Obamacare

On Obamacare, Republicans Achieved Nothing

Years of failure to establish a shared health policy vision led to last night's debacle.

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ddp USA/Newscom

In the end, on Obamacare, Republicans accomplished nothing.

Not repeal. Not replace. Not even "skinny repeal"—the hastily constructed package eliminating a handful of discrete provisions from Obamacare that the Senate drafted, debated, and voted on last night. After seven years of promises to repeal and replace, the last-ditch measure failed by a single vote, thanks to a trio of GOP senators, including John McCain, who were worried that if it passed it might actually become law, an outcome that few if any Republicans desired. The health care law will live on, for now.

Last night's legislative denouement mostly served to demonstrate how desperate and confused Republicans are when it comes to health care: Senate Republicans could not come up with any health care legislation that they wanted to pass, so their final push revolved around a plan to vote for legislation that they very much did not want to pass.

Let that sink in for a moment: The final Republican health care plan was to pass legislation that they did not want to become law.

The goal, instead, was to use the skinny repeal bill as a vehicle to move on a conference negotiation with the House, in hopes that some sort of common ground could be found between the two chambers. How exactly this was supposed to succeed where previous efforts failed was never clear. Senate Republicans couldn't come up with a bill on their own; why would adding the House, which is divided by factionalism and internal disagreement, make the process any easier?

It's not just that Republicans didn't have a plan. They didn't even have a plan to come up with a plan.

Part of the problem was a lack of policy leadership. President Trump does not appear to grasp the most basic elements of health care policy, or care about the details of the legislation he signs. He wanted a political win, not policy progress.

And Senate Majority Leader Mitch McConnell wanted to give it to him. McConnell is an effective congressional tactician who understands the legislative process and the pressure points it creates. But he is not a policy visionary, and the evolution of the Senate plans—from repeal and replace to clean repeal to skinny repeal—shows the limits of tactics without strategy.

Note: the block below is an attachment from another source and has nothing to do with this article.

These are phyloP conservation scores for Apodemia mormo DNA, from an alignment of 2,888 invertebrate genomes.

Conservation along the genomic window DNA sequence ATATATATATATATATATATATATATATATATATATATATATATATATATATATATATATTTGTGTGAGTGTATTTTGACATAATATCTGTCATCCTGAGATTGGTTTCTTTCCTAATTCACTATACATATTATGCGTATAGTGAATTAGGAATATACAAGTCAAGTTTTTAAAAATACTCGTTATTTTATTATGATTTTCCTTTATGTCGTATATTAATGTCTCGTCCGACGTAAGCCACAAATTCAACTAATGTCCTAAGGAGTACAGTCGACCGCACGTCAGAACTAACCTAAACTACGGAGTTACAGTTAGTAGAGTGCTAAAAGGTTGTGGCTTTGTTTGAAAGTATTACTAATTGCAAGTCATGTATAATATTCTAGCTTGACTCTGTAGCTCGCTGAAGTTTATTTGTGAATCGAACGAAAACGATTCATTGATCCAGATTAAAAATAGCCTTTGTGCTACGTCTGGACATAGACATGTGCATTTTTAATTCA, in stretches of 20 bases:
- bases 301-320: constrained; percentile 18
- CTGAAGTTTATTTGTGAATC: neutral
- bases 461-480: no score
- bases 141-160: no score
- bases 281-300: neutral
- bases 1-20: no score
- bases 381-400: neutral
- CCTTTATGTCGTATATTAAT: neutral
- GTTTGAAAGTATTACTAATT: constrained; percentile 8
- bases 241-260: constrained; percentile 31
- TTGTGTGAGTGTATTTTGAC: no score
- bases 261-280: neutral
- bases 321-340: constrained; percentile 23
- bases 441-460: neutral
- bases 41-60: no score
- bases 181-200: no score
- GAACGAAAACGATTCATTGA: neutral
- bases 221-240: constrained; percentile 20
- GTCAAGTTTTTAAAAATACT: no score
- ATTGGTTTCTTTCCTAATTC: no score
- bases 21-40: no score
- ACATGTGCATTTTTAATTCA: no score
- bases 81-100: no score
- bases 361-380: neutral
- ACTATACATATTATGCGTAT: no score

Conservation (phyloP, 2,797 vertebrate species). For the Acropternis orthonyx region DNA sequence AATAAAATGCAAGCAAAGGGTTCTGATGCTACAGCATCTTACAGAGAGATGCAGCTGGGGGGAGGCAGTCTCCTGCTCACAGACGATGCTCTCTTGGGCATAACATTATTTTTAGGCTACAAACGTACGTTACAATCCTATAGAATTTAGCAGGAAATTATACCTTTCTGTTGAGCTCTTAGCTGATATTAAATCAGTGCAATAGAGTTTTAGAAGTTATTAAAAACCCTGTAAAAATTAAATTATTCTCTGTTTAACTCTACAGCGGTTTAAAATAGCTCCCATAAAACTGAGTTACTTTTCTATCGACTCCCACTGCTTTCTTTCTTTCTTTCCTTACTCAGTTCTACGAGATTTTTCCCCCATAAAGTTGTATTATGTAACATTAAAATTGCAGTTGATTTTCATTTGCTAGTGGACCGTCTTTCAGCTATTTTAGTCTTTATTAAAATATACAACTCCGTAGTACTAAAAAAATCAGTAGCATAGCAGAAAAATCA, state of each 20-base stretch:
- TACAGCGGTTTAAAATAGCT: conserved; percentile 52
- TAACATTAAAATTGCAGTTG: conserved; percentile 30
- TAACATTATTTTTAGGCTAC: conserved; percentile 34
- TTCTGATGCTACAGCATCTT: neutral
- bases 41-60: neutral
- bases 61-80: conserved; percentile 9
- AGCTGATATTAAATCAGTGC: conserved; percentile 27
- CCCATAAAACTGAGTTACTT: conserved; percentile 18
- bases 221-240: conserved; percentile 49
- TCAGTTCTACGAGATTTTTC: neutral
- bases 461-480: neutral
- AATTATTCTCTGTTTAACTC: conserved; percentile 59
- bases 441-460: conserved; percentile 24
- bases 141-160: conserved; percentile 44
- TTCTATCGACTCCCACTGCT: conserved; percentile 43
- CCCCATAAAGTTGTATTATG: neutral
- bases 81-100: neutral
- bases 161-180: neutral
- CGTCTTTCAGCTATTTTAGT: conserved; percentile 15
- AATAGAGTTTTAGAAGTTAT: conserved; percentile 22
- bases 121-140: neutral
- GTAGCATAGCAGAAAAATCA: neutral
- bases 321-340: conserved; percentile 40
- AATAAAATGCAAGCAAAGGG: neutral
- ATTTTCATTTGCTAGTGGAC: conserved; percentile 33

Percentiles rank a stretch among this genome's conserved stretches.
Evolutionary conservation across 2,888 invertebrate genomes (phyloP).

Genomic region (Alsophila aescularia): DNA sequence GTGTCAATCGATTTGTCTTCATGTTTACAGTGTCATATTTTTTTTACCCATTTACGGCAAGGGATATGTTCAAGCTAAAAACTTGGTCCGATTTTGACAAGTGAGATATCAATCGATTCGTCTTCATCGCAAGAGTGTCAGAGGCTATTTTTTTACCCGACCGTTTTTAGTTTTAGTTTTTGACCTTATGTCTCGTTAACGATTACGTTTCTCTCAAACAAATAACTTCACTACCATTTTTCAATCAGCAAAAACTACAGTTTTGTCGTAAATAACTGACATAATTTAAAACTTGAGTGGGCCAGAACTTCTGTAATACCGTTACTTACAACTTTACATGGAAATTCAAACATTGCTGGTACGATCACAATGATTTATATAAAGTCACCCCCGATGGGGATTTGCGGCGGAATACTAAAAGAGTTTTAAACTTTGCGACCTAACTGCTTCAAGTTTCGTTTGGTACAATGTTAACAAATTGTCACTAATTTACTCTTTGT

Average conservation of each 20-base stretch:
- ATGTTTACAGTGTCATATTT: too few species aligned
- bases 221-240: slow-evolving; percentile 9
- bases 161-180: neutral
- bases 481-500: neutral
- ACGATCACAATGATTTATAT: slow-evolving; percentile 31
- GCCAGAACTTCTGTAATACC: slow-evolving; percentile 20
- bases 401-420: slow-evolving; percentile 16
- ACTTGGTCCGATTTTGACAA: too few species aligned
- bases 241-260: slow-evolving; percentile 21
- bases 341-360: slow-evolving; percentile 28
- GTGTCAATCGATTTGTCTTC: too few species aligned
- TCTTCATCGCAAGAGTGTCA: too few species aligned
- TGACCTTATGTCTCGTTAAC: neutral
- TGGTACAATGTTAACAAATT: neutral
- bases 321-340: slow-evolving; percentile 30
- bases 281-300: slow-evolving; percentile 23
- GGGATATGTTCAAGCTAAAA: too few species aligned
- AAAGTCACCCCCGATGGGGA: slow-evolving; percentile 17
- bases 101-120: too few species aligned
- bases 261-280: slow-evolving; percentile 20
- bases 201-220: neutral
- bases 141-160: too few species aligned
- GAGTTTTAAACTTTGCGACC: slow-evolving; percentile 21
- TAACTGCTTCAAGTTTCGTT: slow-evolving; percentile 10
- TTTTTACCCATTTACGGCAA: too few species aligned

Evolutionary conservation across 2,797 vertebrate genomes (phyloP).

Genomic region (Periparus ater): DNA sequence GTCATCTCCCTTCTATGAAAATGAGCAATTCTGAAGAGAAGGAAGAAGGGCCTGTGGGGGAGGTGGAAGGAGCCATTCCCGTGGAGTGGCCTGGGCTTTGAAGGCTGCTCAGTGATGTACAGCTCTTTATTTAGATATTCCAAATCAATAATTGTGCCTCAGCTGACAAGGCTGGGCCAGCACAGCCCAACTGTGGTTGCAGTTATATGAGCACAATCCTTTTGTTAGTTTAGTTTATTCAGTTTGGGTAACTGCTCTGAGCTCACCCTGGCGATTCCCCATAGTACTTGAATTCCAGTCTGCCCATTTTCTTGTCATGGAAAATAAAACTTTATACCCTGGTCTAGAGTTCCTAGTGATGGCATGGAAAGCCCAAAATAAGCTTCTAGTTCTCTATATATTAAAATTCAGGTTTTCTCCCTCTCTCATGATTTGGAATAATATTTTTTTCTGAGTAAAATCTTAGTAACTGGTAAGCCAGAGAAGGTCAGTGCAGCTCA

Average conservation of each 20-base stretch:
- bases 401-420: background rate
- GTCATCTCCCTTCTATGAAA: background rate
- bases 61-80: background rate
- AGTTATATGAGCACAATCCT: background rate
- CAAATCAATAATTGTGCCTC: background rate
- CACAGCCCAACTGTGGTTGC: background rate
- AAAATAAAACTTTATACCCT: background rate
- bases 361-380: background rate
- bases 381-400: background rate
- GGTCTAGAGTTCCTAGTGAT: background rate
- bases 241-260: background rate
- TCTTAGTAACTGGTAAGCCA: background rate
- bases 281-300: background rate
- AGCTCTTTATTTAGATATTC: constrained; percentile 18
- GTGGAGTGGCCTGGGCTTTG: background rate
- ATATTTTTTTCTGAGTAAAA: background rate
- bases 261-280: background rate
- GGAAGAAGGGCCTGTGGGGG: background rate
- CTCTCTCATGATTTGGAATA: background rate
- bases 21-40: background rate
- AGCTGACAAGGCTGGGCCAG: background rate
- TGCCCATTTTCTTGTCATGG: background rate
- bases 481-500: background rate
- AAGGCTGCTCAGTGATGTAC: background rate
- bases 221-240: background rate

For the last decade or so, Paul Ryan has served as the party's most prominent policy entrepreneur. But the further he has risen in the party's official ranks, the less effective he has become. Now, as speaker of the House, his main job is to corral the party's many confused and warring factions rather than to make the case for the bigger picture and legislation to support it. The tumult of the Trump presidency has only made this job more difficult.

So even the more detailed legislative plans that the House passed and the Senate published were little more than plans to scale back Obamacare but continue working within its essential framework.

The outcome, splayed out in the news for all to see over the last several months, was that when the party gained power and it finally came time to legislate, debate, and vote, Republicans had no shared vision, and thus no workable plans to achieve it.

The result, in other words, was total failure: to live up to the party's most persistent political promise, to advance the nation's health care policy in meaningful ways, or even to achieve a narrow "win" and move on to something else.

The push to repeal Obamacare may—may—now be over. But health care policy is not going away. Half of the nation's health care spending, give or take, flows through the federal government. The exchanges set up under the health care law are still struggling, and premiums are still rising. Many doctors still reject or limit access for Medicaid beneficiaries, and Medicare is the single largest driver of the nation's long-term budget problems. The good news, which is also the bad news, is that there will be plenty of time and opportunities to address the nation's health care problems in the future.